IAEA Technical Meeting on Preventing Unintended and Accidental Medical Exposures in Radiology

The Meeting held at the International Atomic Energy Agency (IAEA)’s Headquarters in Vienna, Austria, from 6 to 8 March 2017 gave Member States, international organizations and professional societies an opportunity to exchange information on methods for investigation, reporting and prevention of unintended and accidental exposure in diagnostic radiology and interventional procedures, as required by the International Basic Safety Standard (IAEA Safety Standards Series No. GSR Part 3). The need for improving primary prevention of medical radiation incidents and accidents was highlighted in the Bonn Call for Action by the IAEA and WHO. This is linked with the action for strengthening the radiation safety culture in health care.

The meeting was attended by 52 participants from 25 countries including radiologists, medical physicists, radiation technologists, and regulators as well as equipment manufacturers. It was attended by representatives from WHO, UNSCEAR, ISR, ISRRT, IOMP, Image Gently Alliance, DITTA, HERCA, CRCPD, ESR, EFOMP, EFRS, as well as a range of national organisations and regulatory authorities.

A growing number of deterministic injuries resulting from interventional procedures are being reported. Some of these may result from poor technique, but others while not intended could be difficult to avoid because of procedure complexity. Managing skin doses in interventional procedures and CT require hospitals to identify procedures that have a high potential to cause injury and ensure equipment settings are satisfactory and review protocols periodically. Training in techniques and radiation protection for cardiologists, surgeons and other clinicians, as well as radiologists helps to avoid these practices. Protocols should be available which take account of patient size and contain alert and trigger levels set in terms of the displayed quantities. Trigger levels should be set above which the patient would be informed and followed-up, and for external reporting of the exposure.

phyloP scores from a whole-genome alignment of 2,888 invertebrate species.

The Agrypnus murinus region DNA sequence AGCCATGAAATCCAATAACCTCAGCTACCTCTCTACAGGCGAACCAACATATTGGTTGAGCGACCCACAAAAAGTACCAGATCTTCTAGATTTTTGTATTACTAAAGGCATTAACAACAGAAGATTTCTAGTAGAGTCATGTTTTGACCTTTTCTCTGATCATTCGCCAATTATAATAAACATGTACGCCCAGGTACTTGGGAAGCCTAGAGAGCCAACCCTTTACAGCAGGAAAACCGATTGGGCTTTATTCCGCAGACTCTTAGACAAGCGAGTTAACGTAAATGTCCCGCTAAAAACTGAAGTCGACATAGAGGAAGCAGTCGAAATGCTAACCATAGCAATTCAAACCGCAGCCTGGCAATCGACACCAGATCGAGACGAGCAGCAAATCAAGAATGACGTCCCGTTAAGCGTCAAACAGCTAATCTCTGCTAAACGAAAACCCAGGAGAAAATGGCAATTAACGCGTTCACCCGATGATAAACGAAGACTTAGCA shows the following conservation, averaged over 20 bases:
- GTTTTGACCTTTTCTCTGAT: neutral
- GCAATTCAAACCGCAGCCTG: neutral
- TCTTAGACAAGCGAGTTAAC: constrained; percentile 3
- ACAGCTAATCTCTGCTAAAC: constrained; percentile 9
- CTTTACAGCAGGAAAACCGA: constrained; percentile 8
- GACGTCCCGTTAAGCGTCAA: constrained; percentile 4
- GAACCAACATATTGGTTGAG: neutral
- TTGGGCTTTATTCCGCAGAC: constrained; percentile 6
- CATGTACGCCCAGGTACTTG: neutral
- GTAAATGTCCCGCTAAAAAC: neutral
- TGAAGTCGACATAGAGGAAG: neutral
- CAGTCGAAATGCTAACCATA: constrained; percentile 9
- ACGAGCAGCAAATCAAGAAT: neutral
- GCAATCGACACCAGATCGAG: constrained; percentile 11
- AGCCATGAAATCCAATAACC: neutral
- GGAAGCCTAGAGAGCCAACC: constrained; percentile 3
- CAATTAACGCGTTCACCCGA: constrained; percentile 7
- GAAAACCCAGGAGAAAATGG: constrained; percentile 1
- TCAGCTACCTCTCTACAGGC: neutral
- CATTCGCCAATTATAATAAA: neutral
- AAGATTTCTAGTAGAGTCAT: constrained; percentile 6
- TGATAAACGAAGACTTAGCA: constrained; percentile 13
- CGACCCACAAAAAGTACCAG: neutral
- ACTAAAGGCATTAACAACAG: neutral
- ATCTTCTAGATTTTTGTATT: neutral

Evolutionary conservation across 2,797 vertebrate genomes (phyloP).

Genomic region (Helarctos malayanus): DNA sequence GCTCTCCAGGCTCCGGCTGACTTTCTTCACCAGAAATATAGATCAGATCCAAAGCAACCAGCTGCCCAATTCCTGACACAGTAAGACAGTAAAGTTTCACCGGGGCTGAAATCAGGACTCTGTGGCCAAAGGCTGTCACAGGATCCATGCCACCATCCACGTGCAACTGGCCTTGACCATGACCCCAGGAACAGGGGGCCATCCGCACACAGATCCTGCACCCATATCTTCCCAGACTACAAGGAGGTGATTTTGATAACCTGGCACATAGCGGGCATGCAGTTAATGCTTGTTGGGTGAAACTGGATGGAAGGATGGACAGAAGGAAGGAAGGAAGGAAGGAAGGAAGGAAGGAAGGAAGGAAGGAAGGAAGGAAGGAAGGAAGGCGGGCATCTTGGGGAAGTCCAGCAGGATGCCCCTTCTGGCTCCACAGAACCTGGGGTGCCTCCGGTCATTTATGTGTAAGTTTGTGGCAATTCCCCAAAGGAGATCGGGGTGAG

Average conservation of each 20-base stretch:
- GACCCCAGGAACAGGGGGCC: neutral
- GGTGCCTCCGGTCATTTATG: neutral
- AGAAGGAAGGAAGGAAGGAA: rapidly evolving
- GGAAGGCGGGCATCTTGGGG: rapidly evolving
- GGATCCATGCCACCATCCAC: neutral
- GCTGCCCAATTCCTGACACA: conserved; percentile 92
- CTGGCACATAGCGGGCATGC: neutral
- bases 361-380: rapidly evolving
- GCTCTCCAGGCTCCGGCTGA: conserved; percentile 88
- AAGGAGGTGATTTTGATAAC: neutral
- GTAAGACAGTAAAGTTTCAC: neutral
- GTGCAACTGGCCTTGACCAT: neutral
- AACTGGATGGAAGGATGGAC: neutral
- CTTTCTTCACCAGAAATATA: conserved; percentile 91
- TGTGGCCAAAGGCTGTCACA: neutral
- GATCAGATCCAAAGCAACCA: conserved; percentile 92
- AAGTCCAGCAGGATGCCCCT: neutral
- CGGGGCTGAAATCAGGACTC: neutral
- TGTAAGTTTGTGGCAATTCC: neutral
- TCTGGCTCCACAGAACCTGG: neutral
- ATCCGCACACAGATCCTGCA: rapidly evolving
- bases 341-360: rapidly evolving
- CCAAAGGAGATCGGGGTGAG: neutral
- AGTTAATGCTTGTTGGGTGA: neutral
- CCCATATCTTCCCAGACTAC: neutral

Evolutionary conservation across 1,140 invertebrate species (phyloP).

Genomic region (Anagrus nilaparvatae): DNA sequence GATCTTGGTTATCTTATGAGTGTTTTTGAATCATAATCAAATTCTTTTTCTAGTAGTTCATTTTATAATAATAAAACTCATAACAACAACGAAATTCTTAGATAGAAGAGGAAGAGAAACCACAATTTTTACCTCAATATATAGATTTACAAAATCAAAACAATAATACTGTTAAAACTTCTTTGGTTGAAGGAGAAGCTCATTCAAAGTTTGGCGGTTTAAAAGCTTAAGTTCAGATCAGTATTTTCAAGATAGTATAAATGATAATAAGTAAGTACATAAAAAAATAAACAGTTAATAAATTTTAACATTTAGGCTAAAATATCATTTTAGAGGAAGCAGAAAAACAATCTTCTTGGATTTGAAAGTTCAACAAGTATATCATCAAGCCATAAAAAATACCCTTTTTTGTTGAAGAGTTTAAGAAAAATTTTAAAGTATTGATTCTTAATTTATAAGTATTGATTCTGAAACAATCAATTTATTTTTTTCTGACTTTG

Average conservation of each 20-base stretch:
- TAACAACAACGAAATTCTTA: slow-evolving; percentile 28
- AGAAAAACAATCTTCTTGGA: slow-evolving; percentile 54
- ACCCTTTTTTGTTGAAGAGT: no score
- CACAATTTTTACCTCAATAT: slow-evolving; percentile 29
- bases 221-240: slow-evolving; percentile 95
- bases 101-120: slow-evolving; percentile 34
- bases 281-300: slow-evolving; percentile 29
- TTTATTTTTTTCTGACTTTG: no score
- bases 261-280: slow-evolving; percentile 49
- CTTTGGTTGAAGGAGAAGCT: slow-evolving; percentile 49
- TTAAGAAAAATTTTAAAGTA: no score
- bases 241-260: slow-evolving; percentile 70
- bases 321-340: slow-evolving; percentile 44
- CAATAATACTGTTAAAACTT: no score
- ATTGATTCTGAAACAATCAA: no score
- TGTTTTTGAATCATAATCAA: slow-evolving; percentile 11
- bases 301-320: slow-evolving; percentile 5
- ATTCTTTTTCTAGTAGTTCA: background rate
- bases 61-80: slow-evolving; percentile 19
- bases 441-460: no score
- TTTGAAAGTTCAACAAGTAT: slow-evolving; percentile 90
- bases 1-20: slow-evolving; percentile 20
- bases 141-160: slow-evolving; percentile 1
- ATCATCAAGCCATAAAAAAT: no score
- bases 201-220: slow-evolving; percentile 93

Unintended and accidental medical exposures may occur with all types of imaging procedure, some of them involving children and pregnant patient. Although health consequences are minimal in the majority of cases, proper investigation, and implementation of changes can avoid similar errors being made in the future. Grouping incidents into categories can help in deciding on the appropriate investigation route. Follow-up should look at remedial actions, to see what improvement could be made. All staff groups should collaborate in the process. Incident data should be kept at hospital level and should be available to the general manager, and disseminated through safety committees. Systems should be in place for follow-up and implementation of changes to avoid recurrence of similar incidents.

A large scale gathering of events is beneficial in disseminating lessons learnt nationally and internationally. This could be done through professional bodies, a regulatory body, or for high skin doses through SAFRAD, the web-based IAEA reporting system. Regulators may need to be informed of events that are indicative of demonstrable harm to the individual(s), events that involve vulnerable groups (e.g. pregnant individuals) and events that are of lesser potential for harm, but are indicative of safety culture failings. Regulatory bodies need to establish their response policy, adopting a graded approach and reporting criteria which take into consideration the resources and capacity of the regulatory body. The regulatory body should take all reports seriously, respond accordingly, not impose unnecessary burdens on institutions, and respect confidentiality.

The meeting concluded with recommendations that the IAEA could usefully provide training material on managing unintended and accidental exposures in radiology.

The full summary of the outcomes of the meeting >>
Safety in Radiological Procedures (SAFRAD) >>


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